The state Department of Health is supposed to announce the recipients of eight licenses to grow and sell medical marijuana on April 15, but the agency issued a press release Friday saying that the announcement may be delayed.

One of five people who were selected to review 66 applications has dropped out, and the department says it also needs more fingerprinting data from applicants.

The selection panel will no longer include John Fisher, scientific director of Keystone Laboratories, and his scoring will be disregarded, the agency said.

Patients can currently grow their own medical marijuana, but a new law seeks to make it easier for patients to get medicine by legalizing dispensaries.
Medical marijuana dispensaries are supposed to open this summer, but the state may delay the awarding of licenses to grow and sell the drug. Anita Hofschneider/Civil Beat

“It has just recently come to my attention that Dr. John Fisher, through no fault on his part, was not able to continue with his review,” said Peggy Leong, who leads the medical cannabis dispensary program in a press release Friday. “I’m not at liberty to share more details, in the interest of Dr. Fisher’s privacy.”

That leaves University of Hawaii Manoa professor David Bess; retired state Supreme Court justice James Duffy; Phyllis Shimabukuro-Geiser, deputy to the chairperson of the Hawaii Board of Agriculture; and Keith Ridley, chief of the Office of Health Care Assurance as the remaining selection committee members.

The agency also needs more fingerprinting information from applicants, and sent them a notice Thursday evening saying that they must submit their fingerprints through Fieldprint by Tuesday.

That didn’t go over well with all the applicants. The Hawaii Dispensary Alliance, a trade group for the soon-to-be-formed industry, issued a lengthy press release contending that the requirement will have “the same effect of scuttling the application process and robbing its results of legitimacy in the eyes of the public and likely the courts.”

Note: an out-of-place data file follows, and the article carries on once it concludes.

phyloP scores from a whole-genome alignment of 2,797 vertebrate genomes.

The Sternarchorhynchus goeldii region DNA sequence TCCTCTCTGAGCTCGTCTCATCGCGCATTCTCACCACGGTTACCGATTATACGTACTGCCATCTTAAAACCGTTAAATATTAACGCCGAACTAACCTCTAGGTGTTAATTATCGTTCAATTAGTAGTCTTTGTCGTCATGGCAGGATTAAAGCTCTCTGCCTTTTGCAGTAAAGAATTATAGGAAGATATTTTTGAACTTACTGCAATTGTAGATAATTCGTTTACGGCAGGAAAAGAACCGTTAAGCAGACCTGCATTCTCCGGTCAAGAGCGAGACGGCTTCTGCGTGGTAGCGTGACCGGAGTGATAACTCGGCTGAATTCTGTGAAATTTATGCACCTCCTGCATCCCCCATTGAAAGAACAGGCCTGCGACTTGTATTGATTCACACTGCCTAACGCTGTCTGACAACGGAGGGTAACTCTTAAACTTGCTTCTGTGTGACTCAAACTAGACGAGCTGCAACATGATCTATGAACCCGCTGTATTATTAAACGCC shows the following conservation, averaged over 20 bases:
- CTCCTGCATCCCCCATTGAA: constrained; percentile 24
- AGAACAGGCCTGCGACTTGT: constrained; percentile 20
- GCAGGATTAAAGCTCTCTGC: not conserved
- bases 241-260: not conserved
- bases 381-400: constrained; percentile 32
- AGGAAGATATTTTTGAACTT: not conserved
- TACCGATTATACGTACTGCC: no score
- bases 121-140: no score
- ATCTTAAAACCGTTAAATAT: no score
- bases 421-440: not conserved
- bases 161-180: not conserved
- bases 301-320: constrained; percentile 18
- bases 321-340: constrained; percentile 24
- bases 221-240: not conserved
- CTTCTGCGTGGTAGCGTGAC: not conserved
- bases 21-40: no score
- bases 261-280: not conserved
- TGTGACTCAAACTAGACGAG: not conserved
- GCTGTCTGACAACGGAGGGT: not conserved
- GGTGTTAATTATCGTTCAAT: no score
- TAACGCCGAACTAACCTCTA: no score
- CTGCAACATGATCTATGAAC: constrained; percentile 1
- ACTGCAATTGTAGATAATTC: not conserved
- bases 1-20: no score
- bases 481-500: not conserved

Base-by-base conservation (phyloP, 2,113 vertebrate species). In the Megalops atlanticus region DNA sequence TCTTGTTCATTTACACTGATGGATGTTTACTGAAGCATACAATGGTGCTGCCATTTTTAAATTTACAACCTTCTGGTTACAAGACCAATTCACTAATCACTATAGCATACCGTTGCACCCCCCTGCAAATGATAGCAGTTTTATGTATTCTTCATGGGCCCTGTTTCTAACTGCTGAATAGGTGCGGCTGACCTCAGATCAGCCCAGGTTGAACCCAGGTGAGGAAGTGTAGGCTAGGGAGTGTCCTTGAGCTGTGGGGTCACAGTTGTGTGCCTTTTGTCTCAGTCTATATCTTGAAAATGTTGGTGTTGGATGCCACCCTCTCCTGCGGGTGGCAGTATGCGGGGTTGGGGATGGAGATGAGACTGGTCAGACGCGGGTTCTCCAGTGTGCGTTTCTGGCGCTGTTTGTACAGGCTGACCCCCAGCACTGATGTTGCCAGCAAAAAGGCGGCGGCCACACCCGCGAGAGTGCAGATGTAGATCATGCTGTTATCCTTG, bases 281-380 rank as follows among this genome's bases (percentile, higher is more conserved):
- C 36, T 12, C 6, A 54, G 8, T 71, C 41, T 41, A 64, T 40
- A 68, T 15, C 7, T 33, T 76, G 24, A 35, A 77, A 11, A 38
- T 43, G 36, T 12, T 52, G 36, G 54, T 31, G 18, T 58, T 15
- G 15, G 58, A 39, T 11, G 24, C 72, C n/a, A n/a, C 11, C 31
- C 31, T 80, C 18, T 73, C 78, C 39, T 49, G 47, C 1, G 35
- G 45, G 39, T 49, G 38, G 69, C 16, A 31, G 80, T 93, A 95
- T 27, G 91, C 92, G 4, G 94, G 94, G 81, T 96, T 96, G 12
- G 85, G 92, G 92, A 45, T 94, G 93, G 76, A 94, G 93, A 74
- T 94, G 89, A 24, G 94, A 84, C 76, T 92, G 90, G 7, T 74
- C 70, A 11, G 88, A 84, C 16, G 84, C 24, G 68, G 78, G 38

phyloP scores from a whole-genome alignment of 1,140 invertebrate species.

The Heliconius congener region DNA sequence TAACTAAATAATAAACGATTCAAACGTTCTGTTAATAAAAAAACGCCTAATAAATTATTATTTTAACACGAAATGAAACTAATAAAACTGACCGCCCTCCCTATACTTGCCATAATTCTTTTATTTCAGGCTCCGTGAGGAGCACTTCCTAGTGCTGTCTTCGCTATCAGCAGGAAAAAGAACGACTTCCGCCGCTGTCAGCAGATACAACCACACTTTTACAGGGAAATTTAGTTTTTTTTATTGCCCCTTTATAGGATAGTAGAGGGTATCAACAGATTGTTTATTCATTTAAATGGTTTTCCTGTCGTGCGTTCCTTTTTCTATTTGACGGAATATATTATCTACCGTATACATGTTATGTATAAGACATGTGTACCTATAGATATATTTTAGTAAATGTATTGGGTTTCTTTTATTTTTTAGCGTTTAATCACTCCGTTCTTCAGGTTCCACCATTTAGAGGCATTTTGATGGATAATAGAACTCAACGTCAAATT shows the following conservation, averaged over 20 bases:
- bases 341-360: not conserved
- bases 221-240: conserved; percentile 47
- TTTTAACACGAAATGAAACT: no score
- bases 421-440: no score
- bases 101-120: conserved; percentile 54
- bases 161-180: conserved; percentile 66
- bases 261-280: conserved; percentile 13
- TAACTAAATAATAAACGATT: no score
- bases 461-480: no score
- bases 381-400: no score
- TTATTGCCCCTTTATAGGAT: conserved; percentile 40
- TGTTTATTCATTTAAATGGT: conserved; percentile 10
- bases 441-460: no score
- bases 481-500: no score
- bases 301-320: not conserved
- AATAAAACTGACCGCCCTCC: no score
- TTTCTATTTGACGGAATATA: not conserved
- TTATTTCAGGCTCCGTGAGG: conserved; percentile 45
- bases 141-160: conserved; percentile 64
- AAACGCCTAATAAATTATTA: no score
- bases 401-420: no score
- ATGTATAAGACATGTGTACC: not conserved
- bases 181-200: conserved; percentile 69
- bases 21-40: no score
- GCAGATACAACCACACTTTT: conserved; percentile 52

“Without some form of explanation or extension, obtaining this information for potentially dozens of people, in a mere five-day window, over a weekend, at limited fingerprinting locations will simply be impossible for many applicants,” Christopher Garth, the organization’s executive director, said in the press release. “The Department of Health must either act now to address the issue they created, or act later to defend the lawsuits which will sink Hawaii’s medical marijuana program before it even starts.”

The Department of Health defended itself in its own press release later on Friday, contending that applicants were aware that fingerprinting was a requirement.

“We know that this is not an ideal situation for them, but if the applicants are not able to comply with the short turnaround time, or the Department is unable to review the background check results when they are received, we may need to wait to announce the final selection,” Leong said.

Sen. Will Espero, who helped draft the medical marijuana dispensary law, told Civil Beat that while a delay would be unfortunate, he thinks it’s acceptable as long as it’s only a matter of days.

“Obviously this is just a hiccup and an item that fell through the cracks in terms of the application process,” he said of the fingerprinting issue. “At least the Department of Health found it when they did and ultimately will be able to get all the fingerprinting and everything that is needed by the 12th. If not, then a delay of a day or two is just going to have to happen in order to make certain that everything is done correctly.”

Hawaii legalized medical marijuana dispensaries last year and they are supposed to open this summer. Fifty-nine companies are competing for eight licenses to grow and sell medical cannabis.

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